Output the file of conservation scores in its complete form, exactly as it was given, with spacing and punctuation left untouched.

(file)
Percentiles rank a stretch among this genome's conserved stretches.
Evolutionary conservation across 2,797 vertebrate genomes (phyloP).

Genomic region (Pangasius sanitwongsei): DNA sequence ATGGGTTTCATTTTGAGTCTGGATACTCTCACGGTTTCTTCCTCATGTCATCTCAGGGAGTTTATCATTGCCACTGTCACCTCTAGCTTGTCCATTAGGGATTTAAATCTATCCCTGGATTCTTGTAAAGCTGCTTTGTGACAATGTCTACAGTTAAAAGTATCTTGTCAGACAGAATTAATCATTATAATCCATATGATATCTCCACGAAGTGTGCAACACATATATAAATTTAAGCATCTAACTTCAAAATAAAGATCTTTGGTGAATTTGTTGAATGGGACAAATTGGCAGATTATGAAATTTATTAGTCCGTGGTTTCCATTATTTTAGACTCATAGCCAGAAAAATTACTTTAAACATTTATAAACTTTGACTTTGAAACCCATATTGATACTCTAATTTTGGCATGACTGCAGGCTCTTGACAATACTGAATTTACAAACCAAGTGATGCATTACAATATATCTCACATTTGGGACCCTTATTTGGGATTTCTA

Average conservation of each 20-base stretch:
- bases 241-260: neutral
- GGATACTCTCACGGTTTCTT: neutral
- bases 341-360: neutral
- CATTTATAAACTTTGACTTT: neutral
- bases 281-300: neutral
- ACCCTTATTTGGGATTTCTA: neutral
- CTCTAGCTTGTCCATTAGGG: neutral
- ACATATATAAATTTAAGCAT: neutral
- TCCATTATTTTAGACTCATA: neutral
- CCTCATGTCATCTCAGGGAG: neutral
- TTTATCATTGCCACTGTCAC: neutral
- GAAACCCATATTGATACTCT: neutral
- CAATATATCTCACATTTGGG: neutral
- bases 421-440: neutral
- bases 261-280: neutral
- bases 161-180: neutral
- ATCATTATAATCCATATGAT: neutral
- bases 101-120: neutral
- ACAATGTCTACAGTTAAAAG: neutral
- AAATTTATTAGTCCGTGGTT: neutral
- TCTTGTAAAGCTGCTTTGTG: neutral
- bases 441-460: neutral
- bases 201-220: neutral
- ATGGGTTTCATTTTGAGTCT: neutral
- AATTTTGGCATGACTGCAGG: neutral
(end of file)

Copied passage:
Percentiles rank a stretch among this genome's conserved stretches.
Evolutionary conservation across 2,797 vertebrate genomes (phyloP).

Genomic region (Pangasius sanitwongsei): DNA sequence ATGGGTTTCATTTTGAGTCTGGATACTCTCACGGTTTCTTCCTCATGTCATCTCAGGGAGTTTATCATTGCCACTGTCACCTCTAGCTTGTCCATTAGGGATTTAAATCTATCCCTGGATTCTTGTAAAGCTGCTTTGTGACAATGTCTACAGTTAAAAGTATCTTGTCAGACAGAATTAATCATTATAATCCATATGATATCTCCACGAAGTGTGCAACACATATATAAATTTAAGCATCTAACTTCAAAATAAAGATCTTTGGTGAATTTGTTGAATGGGACAAATTGGCAGATTATGAAATTTATTAGTCCGTGGTTTCCATTATTTTAGACTCATAGCCAGAAAAATTACTTTAAACATTTATAAACTTTGACTTTGAAACCCATATTGATACTCTAATTTTGGCATGACTGCAGGCTCTTGACAATACTGAATTTACAAACCAAGTGATGCATTACAATATATCTCACATTTGGGACCCTTATTTGGGATTTCTA

Average conservation of each 20-base stretch:
- bases 241-260: neutral
- GGATACTCTCACGGTTTCTT: neutral
- bases 341-360: neutral
- CATTTATAAACTTTGACTTT: neutral
- bases 281-300: neutral
- ACCCTTATTTGGGATTTCTA: neutral
- CTCTAGCTTGTCCATTAGGG: neutral
- ACATATATAAATTTAAGCAT: neutral
- TCCATTATTTTAGACTCATA: neutral
- CCTCATGTCATCTCAGGGAG: neutral
- TTTATCATTGCCACTGTCAC: neutral
- GAAACCCATATTGATACTCT: neutral
- CAATATATCTCACATTTGGG: neutral
- bases 421-440: neutral
- bases 261-280: neutral
- bases 161-180: neutral
- ATCATTATAATCCATATGAT: neutral
- bases 101-120: neutral
- ACAATGTCTACAGTTAAAAG: neutral
- AAATTTATTAGTCCGTGGTT: neutral
- TCTTGTAAAGCTGCTTTGTG: neutral
- bases 441-460: neutral
- bases 201-220: neutral
- ATGGGTTTCATTTTGAGTCT: neutral
- AATTTTGGCATGACTGCAGG: neutral